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Delta Air Lines


Once his foot was in the door with Delta, Talmadge started climbing up the corporate managerial ladder in flight operations and systems, which gave him a bird’s-eye view of Y2K. Remember New Year’s Eve at the turn of the century when many in each time zone feared that at midnight, obsolete computer calendars would crash IT networks, not to mention desktop computers, and chaos would descend like a ball drop in Times Square? Perhaps you don’t. That’s because Talmadge says he and others did their jobs. “It’s easy on this side of it to dismissively say it was a hyped- up non-event, but there were some very tense moments when midnight hit each time zone, whether (Delta’s) global operations would continue unaffected or whether we would have to enact our aircraft parking plans. Our aircraft continued to fly, so we did our job.” Interestingly and tragically, all that Y2K planning paid off in a big way the next year. After the 9/11 terrorist attacks, Delta used its Y2K contingency plans and infrastructure to park its fleet. Talmadge says, “You could say Y2K was preparation deferred.”


In addition to watching midnight unfold, Delta gave Talmadge the opportunity to see his mentor/boss, Bill Wangerien, face challenges with grace and skill. “It was an inspiration. He helped me focus on what I was doing at the time and not get ahead of myself,” says Talmadge. Another lasting impact that Wangerien made on his protégé was giving this sage advice: “Do your best in your current job, however low or small, and excellence will be noticed.” Talmadge says, “That’s what I try to do now, focus on excelling at my current task and not focus


on what my next career step might be. I’ve always been able to get to the next step by doing my best in my current assignment.”


Mom and Pop Shop


As the 21st century started, Delta Airlines went through organizational changes. Talmadge and his wife Christian, an international flight attendant, decided to leave the busy airline so they could spend more time together and raise their young boys. The couple’s optimistic plan was to own their own True Value hardware store in Florida. Before they could open their mom-and-pop shop, Talmadge was offered an enticing position with a start-up Florida regional airline named DayJet. The fledgling airline closed down in 2008, but not before Talmadge gained practical experience and knowledge of what it was like to start a business. So he and his wife went back to their initial idea of owning and managing their own franchise store. They grew their hardware business up to three locations at one point, but their expansion was undermined by changing shopping habits (Hello, Amazon). The couple shuttered their two newest stores and Talmadge returned to his first love – aviation – by taking a sales position with Avidyne in 2016. Christian, the former globe-hopping flight attendant, still manages their first 17,000-square-foot store to this day. Christian lived up to her name. “She is a saint, and a heck of a hard worker,” brags her proud husband.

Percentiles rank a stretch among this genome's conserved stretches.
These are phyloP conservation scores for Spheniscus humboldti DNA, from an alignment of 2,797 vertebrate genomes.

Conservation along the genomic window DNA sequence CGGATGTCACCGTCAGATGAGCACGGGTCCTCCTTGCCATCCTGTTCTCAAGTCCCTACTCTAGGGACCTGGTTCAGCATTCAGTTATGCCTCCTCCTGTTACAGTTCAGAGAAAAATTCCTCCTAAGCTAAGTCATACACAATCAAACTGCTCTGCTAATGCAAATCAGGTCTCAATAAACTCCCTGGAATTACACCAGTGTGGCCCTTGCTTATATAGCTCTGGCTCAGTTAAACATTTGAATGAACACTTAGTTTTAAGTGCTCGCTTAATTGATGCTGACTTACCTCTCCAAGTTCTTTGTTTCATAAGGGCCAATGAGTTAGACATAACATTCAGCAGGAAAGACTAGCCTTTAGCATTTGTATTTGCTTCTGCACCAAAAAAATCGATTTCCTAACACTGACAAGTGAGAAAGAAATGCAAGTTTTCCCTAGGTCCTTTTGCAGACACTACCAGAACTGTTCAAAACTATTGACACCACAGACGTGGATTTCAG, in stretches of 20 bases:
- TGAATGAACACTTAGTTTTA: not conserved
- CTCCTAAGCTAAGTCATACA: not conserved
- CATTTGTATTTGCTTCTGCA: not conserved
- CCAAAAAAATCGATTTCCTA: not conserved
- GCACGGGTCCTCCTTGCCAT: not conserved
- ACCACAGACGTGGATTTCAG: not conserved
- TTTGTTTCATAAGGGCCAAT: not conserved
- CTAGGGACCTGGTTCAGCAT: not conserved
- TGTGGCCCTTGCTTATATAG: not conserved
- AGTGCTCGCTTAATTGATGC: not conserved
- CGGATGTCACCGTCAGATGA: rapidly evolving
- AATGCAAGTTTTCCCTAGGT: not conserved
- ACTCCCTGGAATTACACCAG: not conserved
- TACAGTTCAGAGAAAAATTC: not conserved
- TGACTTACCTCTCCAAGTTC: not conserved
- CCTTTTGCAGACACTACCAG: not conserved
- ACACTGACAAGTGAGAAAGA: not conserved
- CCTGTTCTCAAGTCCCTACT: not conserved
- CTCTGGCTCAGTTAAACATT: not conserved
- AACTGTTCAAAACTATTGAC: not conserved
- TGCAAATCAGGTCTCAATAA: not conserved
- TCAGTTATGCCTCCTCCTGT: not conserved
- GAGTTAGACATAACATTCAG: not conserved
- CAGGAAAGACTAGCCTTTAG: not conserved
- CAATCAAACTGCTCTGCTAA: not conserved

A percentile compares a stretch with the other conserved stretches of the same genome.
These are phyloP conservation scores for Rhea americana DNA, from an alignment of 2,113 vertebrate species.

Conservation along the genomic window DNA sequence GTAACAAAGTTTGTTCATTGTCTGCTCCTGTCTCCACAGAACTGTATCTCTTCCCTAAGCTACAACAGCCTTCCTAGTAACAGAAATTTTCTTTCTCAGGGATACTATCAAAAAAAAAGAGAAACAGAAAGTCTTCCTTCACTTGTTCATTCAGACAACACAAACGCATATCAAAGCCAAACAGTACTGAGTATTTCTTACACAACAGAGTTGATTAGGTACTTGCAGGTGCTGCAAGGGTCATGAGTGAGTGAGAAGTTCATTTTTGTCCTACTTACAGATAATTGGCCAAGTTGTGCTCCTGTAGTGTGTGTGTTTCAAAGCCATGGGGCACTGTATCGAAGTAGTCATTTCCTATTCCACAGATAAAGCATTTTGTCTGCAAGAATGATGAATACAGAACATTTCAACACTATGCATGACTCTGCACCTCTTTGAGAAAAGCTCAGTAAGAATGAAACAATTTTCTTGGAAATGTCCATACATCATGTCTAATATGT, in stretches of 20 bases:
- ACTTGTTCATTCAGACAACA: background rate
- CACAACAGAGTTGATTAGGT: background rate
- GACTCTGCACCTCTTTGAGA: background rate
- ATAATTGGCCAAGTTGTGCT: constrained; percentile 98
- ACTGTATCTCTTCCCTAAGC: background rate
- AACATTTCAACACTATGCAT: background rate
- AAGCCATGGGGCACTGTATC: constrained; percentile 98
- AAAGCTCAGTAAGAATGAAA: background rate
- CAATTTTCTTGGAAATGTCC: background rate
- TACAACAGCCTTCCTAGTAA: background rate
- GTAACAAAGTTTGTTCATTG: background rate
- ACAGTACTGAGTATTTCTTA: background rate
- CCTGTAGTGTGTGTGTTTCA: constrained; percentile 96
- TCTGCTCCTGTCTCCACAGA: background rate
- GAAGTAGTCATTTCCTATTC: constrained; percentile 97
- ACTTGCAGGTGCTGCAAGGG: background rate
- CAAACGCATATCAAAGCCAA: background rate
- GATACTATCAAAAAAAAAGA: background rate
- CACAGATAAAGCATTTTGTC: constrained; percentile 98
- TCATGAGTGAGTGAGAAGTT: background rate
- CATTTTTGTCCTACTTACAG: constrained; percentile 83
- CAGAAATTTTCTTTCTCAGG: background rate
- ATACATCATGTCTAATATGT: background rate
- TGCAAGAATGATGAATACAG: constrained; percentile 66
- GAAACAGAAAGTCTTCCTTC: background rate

On Leadership


In a few fast years, Talmadge has risen to his current position as Avidyne’s director of worldwide sales. That rocket ride was


fueled by the right man arriving at the right company at the right time. “Avidyne has grown and changed so much in approximately three years; I’m just excited to be a part of it,” he humbly says. To be clear, his career trajectory wasn’t entirely due to fate and timing; Talmadge prepared himself for his shot. “The key to my success has been adaptability and a willingness to learn. I’ve done a bunch of different things to forge my path and I had a lot of help,” he says. He tries to pass this personal success formula to those under his leadership. “My leadership style is to develop those who work for me and with me. The best way to be a leader is to build up other leaders around you. Our developmental style has probably been the biggest factor in our overall team’s success,” he says.


Talmadge’s philosophy on leadership is influenced by his affinity for reading business books. He’s a big fan of Navy Captain David Marquet, who wrote Turn the Ship Around. “It’s a true story about how he completely changed and improved the crew culture on the nuclear submarine he commanded,” says the business bookworm. “I derive a lot of my leadership style off of some of the things that he did.”


When it comes to building his own team, Talmadge focuses on one thing: attitude. “There’s not even a close second place,” he emphasizes. “You hire for attitude and train for aptitude. I can teach you what you need to know if you’re functioning, but I cannot really change your core, inner attitude. I look for a positive, can-do attitude that will jump a bump.”


John Talmadge (R) with his father Robert Talmadge (L) in a UH-1H when the two served together in the Louisiana Army National Guard in 1992.


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